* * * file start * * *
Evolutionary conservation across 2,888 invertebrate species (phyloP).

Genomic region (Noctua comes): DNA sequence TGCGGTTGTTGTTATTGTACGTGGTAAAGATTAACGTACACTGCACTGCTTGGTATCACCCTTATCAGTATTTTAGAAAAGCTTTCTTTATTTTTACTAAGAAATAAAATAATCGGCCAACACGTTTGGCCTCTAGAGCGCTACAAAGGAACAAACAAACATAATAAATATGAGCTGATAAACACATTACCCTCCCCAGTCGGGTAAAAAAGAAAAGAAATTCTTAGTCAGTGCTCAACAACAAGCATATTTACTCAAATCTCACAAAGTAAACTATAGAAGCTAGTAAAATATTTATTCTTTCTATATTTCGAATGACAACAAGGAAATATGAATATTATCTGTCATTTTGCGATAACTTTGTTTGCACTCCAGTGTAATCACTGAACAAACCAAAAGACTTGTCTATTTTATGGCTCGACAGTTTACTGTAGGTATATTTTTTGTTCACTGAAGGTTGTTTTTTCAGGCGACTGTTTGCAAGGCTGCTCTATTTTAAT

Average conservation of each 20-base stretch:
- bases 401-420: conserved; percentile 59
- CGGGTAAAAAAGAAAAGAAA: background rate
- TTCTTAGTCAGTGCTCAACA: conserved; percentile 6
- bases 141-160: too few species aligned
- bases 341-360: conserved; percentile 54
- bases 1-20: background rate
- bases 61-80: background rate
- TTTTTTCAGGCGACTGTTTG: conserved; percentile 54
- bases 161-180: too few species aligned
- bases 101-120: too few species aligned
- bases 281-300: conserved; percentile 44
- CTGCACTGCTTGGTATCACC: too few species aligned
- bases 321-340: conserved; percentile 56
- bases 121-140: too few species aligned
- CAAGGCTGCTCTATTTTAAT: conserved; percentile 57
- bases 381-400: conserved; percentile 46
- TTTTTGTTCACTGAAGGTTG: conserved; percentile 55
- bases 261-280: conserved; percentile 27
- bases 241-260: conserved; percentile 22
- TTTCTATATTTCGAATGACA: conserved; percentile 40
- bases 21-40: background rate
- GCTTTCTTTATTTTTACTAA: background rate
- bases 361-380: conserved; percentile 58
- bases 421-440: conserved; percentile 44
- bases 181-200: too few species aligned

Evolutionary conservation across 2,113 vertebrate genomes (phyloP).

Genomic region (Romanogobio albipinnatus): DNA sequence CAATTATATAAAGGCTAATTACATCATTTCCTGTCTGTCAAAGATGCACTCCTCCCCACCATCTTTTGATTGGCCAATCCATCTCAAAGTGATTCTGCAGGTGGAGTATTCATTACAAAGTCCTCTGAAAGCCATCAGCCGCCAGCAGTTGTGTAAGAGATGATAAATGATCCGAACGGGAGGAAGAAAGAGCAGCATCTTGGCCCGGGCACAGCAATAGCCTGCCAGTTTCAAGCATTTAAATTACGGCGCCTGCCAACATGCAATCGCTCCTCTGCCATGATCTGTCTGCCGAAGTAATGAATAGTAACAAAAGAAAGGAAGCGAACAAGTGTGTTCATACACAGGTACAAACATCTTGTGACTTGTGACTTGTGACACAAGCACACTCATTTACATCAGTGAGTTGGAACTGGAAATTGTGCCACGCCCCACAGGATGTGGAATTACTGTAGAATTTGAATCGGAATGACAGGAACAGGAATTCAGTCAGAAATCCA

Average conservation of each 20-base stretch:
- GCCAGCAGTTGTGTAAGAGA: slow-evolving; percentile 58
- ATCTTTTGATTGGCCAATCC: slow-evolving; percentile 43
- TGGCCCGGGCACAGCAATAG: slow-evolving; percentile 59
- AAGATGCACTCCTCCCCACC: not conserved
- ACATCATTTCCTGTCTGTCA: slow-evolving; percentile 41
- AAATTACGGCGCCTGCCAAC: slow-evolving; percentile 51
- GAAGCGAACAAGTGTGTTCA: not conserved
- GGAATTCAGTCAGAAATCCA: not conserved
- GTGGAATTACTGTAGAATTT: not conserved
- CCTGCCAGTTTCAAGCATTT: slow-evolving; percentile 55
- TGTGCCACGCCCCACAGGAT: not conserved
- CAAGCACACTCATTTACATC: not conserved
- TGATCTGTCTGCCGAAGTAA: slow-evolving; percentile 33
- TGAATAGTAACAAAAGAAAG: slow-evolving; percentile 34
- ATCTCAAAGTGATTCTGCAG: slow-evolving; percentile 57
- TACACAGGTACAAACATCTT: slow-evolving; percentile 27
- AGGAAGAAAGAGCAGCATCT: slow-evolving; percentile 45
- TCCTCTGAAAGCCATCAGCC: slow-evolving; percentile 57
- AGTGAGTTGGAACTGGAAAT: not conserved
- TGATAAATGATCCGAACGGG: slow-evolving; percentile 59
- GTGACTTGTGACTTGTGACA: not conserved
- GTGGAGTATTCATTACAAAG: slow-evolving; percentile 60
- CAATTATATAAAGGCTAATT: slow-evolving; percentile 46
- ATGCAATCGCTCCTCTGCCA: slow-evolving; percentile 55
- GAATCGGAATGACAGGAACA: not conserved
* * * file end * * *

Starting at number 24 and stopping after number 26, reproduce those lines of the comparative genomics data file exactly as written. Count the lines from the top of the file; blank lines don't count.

- bases 21-40: background rate
- GCTTTCTTTATTTTTACTAA: background rate
- bases 361-380: conserved; percentile 58